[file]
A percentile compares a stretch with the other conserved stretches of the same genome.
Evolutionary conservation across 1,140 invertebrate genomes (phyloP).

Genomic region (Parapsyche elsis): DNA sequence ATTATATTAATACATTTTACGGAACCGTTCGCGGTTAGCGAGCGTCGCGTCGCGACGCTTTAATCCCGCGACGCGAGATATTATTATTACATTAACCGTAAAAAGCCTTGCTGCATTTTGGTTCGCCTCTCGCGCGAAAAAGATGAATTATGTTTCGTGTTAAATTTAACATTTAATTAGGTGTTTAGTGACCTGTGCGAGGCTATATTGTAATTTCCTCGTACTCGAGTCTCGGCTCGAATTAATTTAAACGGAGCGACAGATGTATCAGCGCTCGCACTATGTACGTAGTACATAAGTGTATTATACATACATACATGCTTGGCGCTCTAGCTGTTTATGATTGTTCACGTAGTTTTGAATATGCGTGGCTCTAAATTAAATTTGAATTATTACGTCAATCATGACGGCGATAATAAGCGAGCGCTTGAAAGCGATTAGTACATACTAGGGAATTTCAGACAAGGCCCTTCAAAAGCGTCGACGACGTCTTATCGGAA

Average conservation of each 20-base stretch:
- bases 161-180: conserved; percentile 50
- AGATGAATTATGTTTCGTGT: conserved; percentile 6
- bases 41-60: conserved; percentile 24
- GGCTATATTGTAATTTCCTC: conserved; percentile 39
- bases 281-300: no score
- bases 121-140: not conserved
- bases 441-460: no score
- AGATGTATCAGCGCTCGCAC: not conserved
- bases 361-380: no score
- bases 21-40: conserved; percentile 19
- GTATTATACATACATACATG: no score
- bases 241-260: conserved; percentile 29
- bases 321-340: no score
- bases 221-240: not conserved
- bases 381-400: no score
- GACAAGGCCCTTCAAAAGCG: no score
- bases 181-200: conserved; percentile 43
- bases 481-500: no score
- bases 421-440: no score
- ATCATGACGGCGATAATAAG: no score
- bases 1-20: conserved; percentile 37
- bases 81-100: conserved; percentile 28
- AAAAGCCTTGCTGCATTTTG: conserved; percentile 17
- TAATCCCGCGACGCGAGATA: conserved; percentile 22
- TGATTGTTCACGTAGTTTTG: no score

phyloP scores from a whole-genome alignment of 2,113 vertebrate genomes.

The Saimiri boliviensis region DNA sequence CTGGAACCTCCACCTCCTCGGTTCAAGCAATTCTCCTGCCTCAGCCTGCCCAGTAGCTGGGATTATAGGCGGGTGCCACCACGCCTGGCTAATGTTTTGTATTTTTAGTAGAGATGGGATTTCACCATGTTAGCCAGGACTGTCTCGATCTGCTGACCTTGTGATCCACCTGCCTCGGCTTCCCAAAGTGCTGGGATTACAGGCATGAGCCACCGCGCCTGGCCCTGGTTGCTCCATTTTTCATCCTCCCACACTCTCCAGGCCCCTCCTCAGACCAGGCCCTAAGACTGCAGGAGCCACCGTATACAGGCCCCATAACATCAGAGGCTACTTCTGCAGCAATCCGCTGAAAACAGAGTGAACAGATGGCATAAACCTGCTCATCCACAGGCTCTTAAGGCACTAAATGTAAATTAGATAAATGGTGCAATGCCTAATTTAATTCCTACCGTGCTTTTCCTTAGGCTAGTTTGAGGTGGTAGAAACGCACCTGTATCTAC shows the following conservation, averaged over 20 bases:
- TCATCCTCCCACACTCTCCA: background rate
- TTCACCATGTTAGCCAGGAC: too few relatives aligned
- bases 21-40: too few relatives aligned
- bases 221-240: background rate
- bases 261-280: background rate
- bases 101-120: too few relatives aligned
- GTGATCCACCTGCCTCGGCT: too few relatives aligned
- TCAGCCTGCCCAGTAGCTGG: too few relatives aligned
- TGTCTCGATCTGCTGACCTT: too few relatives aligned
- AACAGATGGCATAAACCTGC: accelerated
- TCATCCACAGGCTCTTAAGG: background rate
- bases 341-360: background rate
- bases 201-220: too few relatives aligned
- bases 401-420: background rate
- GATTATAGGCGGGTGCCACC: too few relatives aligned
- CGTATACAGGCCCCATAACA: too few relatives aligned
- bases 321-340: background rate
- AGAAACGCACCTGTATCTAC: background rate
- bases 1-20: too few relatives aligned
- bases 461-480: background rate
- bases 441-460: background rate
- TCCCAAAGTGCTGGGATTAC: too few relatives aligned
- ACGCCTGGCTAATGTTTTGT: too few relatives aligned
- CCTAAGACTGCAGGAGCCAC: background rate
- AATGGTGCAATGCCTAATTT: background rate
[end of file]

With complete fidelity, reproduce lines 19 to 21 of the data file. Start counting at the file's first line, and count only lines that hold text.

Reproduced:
- bases 381-400: no score
- GACAAGGCCCTTCAAAAGCG: no score
- bases 181-200: conserved; percentile 43